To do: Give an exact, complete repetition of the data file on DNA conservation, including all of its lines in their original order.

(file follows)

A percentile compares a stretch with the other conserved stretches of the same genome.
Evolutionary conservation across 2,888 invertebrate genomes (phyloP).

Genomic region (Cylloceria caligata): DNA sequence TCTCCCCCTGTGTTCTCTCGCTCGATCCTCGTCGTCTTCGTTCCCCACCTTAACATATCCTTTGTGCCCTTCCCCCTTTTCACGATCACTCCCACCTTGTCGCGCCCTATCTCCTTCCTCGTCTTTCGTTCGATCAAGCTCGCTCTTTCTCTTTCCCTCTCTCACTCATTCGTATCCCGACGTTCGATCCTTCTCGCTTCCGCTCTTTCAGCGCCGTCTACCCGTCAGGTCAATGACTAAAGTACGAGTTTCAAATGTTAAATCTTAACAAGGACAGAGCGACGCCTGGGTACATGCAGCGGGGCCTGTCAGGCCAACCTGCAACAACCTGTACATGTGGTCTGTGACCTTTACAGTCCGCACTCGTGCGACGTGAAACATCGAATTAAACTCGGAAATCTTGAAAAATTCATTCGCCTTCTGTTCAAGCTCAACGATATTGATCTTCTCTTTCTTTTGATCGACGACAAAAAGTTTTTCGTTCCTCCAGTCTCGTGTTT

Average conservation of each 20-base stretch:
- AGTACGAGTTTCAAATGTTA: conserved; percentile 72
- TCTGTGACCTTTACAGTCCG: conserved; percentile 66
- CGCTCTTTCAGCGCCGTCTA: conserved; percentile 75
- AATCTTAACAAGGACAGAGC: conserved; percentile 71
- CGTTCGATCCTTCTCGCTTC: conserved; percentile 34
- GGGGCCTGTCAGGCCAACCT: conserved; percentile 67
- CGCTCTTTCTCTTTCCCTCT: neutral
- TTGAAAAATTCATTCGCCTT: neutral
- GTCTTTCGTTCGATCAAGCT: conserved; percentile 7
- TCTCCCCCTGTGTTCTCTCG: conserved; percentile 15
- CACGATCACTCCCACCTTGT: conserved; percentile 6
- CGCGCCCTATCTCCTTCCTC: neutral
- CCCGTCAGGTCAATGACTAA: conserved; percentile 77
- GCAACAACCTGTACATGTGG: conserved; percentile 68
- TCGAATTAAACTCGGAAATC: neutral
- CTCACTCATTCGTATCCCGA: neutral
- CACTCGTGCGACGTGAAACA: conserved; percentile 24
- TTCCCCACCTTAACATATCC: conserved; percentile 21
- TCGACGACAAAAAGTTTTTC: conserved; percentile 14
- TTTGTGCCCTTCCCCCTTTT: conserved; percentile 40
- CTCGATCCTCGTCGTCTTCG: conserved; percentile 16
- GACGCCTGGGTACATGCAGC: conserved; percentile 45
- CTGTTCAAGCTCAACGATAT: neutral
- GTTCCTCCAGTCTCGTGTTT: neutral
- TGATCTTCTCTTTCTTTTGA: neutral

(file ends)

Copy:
A percentile compares a stretch with the other conserved stretches of the same genome.
Evolutionary conservation across 2,888 invertebrate genomes (phyloP).

Genomic region (Cylloceria caligata): DNA sequence TCTCCCCCTGTGTTCTCTCGCTCGATCCTCGTCGTCTTCGTTCCCCACCTTAACATATCCTTTGTGCCCTTCCCCCTTTTCACGATCACTCCCACCTTGTCGCGCCCTATCTCCTTCCTCGTCTTTCGTTCGATCAAGCTCGCTCTTTCTCTTTCCCTCTCTCACTCATTCGTATCCCGACGTTCGATCCTTCTCGCTTCCGCTCTTTCAGCGCCGTCTACCCGTCAGGTCAATGACTAAAGTACGAGTTTCAAATGTTAAATCTTAACAAGGACAGAGCGACGCCTGGGTACATGCAGCGGGGCCTGTCAGGCCAACCTGCAACAACCTGTACATGTGGTCTGTGACCTTTACAGTCCGCACTCGTGCGACGTGAAACATCGAATTAAACTCGGAAATCTTGAAAAATTCATTCGCCTTCTGTTCAAGCTCAACGATATTGATCTTCTCTTTCTTTTGATCGACGACAAAAAGTTTTTCGTTCCTCCAGTCTCGTGTTT

Average conservation of each 20-base stretch:
- AGTACGAGTTTCAAATGTTA: conserved; percentile 72
- TCTGTGACCTTTACAGTCCG: conserved; percentile 66
- CGCTCTTTCAGCGCCGTCTA: conserved; percentile 75
- AATCTTAACAAGGACAGAGC: conserved; percentile 71
- CGTTCGATCCTTCTCGCTTC: conserved; percentile 34
- GGGGCCTGTCAGGCCAACCT: conserved; percentile 67
- CGCTCTTTCTCTTTCCCTCT: neutral
- TTGAAAAATTCATTCGCCTT: neutral
- GTCTTTCGTTCGATCAAGCT: conserved; percentile 7
- TCTCCCCCTGTGTTCTCTCG: conserved; percentile 15
- CACGATCACTCCCACCTTGT: conserved; percentile 6
- CGCGCCCTATCTCCTTCCTC: neutral
- CCCGTCAGGTCAATGACTAA: conserved; percentile 77
- GCAACAACCTGTACATGTGG: conserved; percentile 68
- TCGAATTAAACTCGGAAATC: neutral
- CTCACTCATTCGTATCCCGA: neutral
- CACTCGTGCGACGTGAAACA: conserved; percentile 24
- TTCCCCACCTTAACATATCC: conserved; percentile 21
- TCGACGACAAAAAGTTTTTC: conserved; percentile 14
- TTTGTGCCCTTCCCCCTTTT: conserved; percentile 40
- CTCGATCCTCGTCGTCTTCG: conserved; percentile 16
- GACGCCTGGGTACATGCAGC: conserved; percentile 45
- CTGTTCAAGCTCAACGATAT: neutral
- GTTCCTCCAGTCTCGTGTTT: neutral
- TGATCTTCTCTTTCTTTTGA: neutral